The line-up extended beyond the stages but not intrusively so. The Studio space was a site for talks and installations and all things Multiverse; in the early hours of the festival there was a room of rotating reflections and looped projections, a voice periodically repeating the word “Enchanted”. You could get a haircut from London-based DKUK, whose practice surrounds the customer with art pieces that might not otherwise be experienced in their entirity. In the zine marquee there were men in stovepipe hats making prawns out of gloves, a stall handing out chocolate business cards and tarot readings from Jo Waterhouse & Rosalie Schweiker’s beautiful custom deck (Jealousy, Outsider Artist, Glue Gun…) I no longer have the business card.
The first time I was moved to really dance during the day was during androgynous Joey Fourr and band’s set: colourfully upbeat, pansexual pop with descriptive narrative lyrics and the kind of passion and charisma in performance that some other acts of the day lacked. Again in the Amphis, Tomaga gave us a new take on the classic combination of guitar and drums creating soundscapes of distortion and rhythm that sounded tribal, or like the rainforest.
Reminded that the theme of the Gallery Stage was ‘altered states’, the sound took a turn towards what one might call music of MDMA culture, first with Beatrice Dillon’s trancey, bassy electro interspersed with distorted gurgles. It came into its own when later in the set, she was joined by a saxophonist who improvised over the beats, elevating the dance music to something more unusual. Jesc Bunyard curated the visuals for the Gallery Stage as well as the promotional material, her psychedelic imagery shifting and melting throughout Dillon’s set.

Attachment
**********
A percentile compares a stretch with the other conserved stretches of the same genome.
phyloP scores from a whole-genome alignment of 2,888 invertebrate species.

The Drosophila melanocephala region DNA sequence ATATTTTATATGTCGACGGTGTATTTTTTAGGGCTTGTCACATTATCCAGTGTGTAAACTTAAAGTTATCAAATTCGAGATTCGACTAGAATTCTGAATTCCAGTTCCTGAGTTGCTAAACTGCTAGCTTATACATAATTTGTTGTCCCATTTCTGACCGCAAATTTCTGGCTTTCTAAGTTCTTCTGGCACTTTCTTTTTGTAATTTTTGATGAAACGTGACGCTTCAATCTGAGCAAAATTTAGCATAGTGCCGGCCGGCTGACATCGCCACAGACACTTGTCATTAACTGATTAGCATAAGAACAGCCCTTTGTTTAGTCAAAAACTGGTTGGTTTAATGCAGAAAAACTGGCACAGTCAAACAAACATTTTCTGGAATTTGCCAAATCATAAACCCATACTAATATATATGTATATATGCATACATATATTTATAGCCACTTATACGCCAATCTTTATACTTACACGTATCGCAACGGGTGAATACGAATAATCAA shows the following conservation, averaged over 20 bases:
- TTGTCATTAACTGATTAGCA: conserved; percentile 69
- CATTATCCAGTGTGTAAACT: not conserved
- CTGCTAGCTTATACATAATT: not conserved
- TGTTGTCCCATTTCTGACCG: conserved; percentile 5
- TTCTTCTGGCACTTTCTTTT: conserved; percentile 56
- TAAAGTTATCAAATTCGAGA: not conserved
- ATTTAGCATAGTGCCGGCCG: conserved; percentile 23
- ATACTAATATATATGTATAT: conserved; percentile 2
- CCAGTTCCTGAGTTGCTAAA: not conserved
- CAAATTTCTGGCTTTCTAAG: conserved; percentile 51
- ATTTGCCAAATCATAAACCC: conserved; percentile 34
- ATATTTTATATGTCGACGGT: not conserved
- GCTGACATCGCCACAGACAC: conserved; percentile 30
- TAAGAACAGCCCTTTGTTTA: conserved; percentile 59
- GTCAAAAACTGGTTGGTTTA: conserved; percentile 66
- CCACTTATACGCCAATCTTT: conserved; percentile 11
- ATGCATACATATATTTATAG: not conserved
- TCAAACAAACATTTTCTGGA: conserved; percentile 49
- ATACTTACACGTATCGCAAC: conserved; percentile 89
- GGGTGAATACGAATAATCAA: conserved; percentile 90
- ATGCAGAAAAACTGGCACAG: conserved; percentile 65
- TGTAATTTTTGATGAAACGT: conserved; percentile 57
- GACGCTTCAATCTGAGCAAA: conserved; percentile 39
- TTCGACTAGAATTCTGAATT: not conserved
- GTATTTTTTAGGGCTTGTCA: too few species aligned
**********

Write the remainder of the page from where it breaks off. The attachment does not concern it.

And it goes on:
Continuing the afternoon art-rave, a personal highlight was the collision of electronica and live dance from producer James Holden (on electronics, with live drummer Tom Page) with dancer Lucy Suggate, creating pounding and rhythmic tunes. The collaboration is not without precedent, having previously appeared at Sonar 2014, though I expect this is the kind of opportunity most of Holden’s gig environments don’t allow for. This is where Wysing’s context comes into its own. Suggate responded to the music with furious physicality and precision as though the beats and crashes were wrought out of the sheer movement of her body through the air.
You could see the audience wanting to play too; Holden’s sound is one of continual climax, and were the dancefloor clear the audience members tentatively bopping in the front row would have been only too happy to fill it. A brilliant performance from two artists unique in their respective disciplines.
Come Ravioli Me Away’s set, the crowd’s impatient flood into the Amphis had little to do with the chilly air. One third of the group, Alice Theobald is also a Wysing artist-in-residence and consequently the show feels like a hometown gig of sorts. Their post-pop punk is reminiscent of a feminist Gang of Four or modern day X-Ray Specs, the same surreal irreverence laced with a healthy dose of gaudy synth pop. It’s the first time the audience were truly rowdy, so much so that at one point the band had to stop to get them to calm down. “What are we, 5? This is a sad song. It’s about nothing. Life is meaningless and we’re all going to die.” One of the more confrontational groups on an already experimental bill.
Space-Time: The Multiverse was an exceedingly well-curated festival. The day was spacious with plenty of quality time to explore & discover without feeling harassed by tight scheduling. The programme was one of persistent innovation; a truly diverse selection of groups that live between multiple genres or exceed their limitations altogether. The night continued and I hope the party atmosphere grew, because music like this is made to move people, physically as well as emotionally.
Words from Daniel Pitt & Wesley Freeman-Smith.
Images by Sylvain Deleu.